03:22 GMT05 August 2020
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    What modern-day advertisers are trying to do is maintain balance as they walk a thin line between making a buzz-worthy commercial and offending high moral standards. Sometimes these attempts fail miserably, resulting in scandalous ads that spark outrage online.


    A short commercial by the Unilever-owned personal care brand, showing a black woman taking off her brown shirt to reveal a white woman, has recently sparked a backlash on social media. Many considered the ad was racist, while Lola Ogunyemi, the Nigerian woman in the ad, denied it was offensive in the slightest and admitted that she "loved it." The company has since apologized and removed the controversial ad.

    ​However, this isn't the first time Dove screwed up by running controversial commercials. The company faced criticism after a racially-charged magazine advertisement of their VisibleCare body wash in 2011 and after launching Summer Glow Lotion for "normal to dark skin" in 2012. The brand apologized for its word choice, saying the packaging should have been labeled "medium to dark skin."


    The famous soda brand owned by Coca-Cola found themselves under fire after the #BrutallyRefreshing marketing campaign launched in Ireland in 2016. Blamed for shameless misogyny, the ad included lines like "You're not popular, you're easy," "She's seen more ceilings than Michelangelo" and "A 2 at 10 is a 10 at 2," which is why internet users dubbed it #BrutallySexist.

    ​Sprite apologized for the sexist campaign, pulling it from billboards and websites across Ireland. A spokesperson said the campaign has now ended "and the advert will not appear again."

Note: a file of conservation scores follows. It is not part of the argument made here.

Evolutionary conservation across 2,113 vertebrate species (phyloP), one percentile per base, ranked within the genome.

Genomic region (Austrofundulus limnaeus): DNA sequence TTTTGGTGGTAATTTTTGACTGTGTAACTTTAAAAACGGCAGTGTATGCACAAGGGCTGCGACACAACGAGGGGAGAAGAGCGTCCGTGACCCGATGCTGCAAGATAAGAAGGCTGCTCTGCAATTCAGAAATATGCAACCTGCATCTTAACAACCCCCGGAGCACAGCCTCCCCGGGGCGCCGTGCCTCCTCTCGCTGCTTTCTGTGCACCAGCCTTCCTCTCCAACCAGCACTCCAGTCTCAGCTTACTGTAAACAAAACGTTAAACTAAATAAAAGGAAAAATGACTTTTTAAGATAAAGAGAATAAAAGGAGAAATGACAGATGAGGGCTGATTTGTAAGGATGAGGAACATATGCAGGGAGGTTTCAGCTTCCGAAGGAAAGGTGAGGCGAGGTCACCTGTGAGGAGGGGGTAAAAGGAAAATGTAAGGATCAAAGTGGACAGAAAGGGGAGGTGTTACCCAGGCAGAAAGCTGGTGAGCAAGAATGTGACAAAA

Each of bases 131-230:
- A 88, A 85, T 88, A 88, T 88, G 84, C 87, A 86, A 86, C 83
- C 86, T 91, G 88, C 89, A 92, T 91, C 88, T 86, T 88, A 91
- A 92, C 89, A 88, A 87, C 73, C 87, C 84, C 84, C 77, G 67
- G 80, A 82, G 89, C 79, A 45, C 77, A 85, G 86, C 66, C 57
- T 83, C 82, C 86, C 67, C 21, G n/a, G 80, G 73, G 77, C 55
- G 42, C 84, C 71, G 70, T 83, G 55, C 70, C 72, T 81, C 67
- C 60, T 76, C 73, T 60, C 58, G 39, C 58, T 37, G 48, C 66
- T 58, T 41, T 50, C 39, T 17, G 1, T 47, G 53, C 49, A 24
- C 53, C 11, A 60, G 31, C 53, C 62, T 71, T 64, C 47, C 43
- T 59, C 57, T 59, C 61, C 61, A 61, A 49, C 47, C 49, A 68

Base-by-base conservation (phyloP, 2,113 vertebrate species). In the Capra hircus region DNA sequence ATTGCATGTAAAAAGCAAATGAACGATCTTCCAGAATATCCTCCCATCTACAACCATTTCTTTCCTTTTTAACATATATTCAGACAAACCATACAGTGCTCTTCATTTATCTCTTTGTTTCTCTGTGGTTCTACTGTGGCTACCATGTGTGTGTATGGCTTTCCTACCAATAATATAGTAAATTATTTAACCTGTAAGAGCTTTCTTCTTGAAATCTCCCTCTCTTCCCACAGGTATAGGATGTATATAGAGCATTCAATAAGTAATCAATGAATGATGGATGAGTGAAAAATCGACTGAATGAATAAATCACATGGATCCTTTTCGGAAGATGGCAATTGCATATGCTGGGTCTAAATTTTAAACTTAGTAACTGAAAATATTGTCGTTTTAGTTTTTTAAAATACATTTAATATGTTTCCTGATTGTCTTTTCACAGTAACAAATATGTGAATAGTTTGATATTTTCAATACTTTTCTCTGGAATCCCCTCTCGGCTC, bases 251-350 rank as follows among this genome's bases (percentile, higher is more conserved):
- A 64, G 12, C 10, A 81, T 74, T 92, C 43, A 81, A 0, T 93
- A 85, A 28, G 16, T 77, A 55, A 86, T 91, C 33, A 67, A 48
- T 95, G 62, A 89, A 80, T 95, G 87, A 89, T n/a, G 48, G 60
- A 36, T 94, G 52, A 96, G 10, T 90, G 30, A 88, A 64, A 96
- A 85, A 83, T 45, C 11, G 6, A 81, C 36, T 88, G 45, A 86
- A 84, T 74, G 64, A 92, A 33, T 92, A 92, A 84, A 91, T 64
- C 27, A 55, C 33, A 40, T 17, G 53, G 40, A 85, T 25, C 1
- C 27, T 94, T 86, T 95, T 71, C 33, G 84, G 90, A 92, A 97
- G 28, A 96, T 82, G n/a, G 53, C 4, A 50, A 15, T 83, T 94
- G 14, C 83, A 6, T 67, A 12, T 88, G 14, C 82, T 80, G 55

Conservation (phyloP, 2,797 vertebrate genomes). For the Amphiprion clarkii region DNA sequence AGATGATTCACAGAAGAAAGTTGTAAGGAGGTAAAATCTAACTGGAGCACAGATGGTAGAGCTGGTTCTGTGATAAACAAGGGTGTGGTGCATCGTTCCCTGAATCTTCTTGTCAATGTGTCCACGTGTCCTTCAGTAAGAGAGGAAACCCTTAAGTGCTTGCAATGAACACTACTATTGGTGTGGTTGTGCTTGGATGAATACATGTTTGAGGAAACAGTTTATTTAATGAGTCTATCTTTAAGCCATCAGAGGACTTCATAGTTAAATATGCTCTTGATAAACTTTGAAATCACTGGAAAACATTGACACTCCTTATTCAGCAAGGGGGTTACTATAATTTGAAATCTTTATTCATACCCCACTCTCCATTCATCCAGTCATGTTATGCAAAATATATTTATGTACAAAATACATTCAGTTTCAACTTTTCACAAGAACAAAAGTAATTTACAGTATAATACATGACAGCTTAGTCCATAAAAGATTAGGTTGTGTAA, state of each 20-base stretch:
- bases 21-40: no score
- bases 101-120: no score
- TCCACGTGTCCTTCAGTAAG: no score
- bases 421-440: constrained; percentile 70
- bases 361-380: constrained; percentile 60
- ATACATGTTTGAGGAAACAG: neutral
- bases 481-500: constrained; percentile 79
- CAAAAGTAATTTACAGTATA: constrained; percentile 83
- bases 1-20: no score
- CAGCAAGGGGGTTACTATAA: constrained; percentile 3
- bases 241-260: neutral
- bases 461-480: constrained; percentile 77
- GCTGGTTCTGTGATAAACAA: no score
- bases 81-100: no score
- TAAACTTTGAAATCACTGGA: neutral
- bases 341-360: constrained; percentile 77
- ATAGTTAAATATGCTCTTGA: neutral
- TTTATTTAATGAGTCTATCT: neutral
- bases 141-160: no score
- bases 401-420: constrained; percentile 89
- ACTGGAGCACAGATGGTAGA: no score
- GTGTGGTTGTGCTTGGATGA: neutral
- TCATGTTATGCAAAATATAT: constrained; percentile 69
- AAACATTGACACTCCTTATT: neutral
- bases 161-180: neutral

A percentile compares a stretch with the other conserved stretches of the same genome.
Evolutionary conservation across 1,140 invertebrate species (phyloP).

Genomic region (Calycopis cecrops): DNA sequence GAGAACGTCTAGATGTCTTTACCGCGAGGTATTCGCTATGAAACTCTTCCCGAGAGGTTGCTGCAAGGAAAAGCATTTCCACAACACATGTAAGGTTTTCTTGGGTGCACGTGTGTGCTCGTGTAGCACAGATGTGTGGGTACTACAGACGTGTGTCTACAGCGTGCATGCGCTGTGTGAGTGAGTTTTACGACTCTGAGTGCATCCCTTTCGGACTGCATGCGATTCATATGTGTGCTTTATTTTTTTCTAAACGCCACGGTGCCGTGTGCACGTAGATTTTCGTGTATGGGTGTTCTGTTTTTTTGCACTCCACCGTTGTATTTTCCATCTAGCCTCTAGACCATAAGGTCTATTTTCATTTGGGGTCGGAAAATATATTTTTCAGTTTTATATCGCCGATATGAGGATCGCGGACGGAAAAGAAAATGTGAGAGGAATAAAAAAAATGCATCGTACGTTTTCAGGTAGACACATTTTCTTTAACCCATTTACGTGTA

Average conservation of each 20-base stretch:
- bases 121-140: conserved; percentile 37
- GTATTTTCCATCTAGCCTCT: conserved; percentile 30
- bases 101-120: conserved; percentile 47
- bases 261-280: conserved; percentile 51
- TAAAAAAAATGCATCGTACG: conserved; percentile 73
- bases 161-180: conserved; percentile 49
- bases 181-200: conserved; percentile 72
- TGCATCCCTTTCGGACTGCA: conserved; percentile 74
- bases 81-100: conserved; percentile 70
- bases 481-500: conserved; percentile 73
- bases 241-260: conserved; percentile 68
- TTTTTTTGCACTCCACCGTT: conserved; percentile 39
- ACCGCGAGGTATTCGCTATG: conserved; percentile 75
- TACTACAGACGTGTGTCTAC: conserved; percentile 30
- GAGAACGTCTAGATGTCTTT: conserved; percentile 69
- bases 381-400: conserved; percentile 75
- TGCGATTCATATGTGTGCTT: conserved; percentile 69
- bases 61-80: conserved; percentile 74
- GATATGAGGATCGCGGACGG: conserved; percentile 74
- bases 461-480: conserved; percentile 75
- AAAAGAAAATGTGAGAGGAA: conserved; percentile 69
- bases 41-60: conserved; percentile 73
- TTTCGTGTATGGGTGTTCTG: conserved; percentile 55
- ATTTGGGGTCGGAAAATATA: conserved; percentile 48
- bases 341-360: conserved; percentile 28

Antonio Federici Gelato Italiano

    This company's outrageous ads provoked an outcry in social media several times, which will probably echo through eternity. A 2010 print advertising campaign by the Italian premium ice cream brand in the UK was offensive enough to be banned by the country's Advertising Standards Authority because of religious sensitivities. The image showed two Catholic male priests on the verge of a passionate kiss. But this advertising ‘blunder' wasn't their only one: just a month before that, the brand was ordered to withdraw a campaign featuring a heavily pregnant woman dressed as a nun standing in a church with a tub of ice cream.

    "Ice cream is our religion," the upmarket gelato maker wrote on these posters. In a statement to the UK's Advertising Standards Authority, Antonio Federici said the idea of "conception" represented the development of their ice cream. They said their decision to use religious imagery stemmed from their strong feelings towards their product and also from their wish to use satire and gentle humor, the relevance and hypocrisy of religion and the attitudes of the church to social issues.


    The Adidas-owned athletic footwear and apparel giant ran into trouble in 2012 for a male targeted ad advising to "cheat on your girlfriend, not on your workout." It wasn't part of a global marketing campaign and appeared only at their local gym partner in Germany, but thanks to social networks, the controversial campaign made its way overseas. In a statement, Reebok apologized for the offensive nature of the materials, noting that Reebok does not condone this message or cheating in any way.


    Cartoonish ads for a Ford Figo, a car available in India, were making the rounds on social networks in 2013. The series of drawings, which were meant to highlight the ample trunk space, featured Paris Hilton and three Kardashians tied up in the back, Silvio Berlusconi with three bound-and-gagged women and Michael Schumacher with his rivals Sebastian Vettel, Lewis Hamilton and Fernando Alonso. All three ads feature the tagline, "Leave your worries behind with Figo's extra-large boot," referring to the car's large trunk.

    ​The ads were part of "a creative exercise by a team that was submitting for an ad competition," according to Chris Preuss, Ford spokesman for ad agency WPP. "They were actually posters uploaded to a website, which is where it all took off from."


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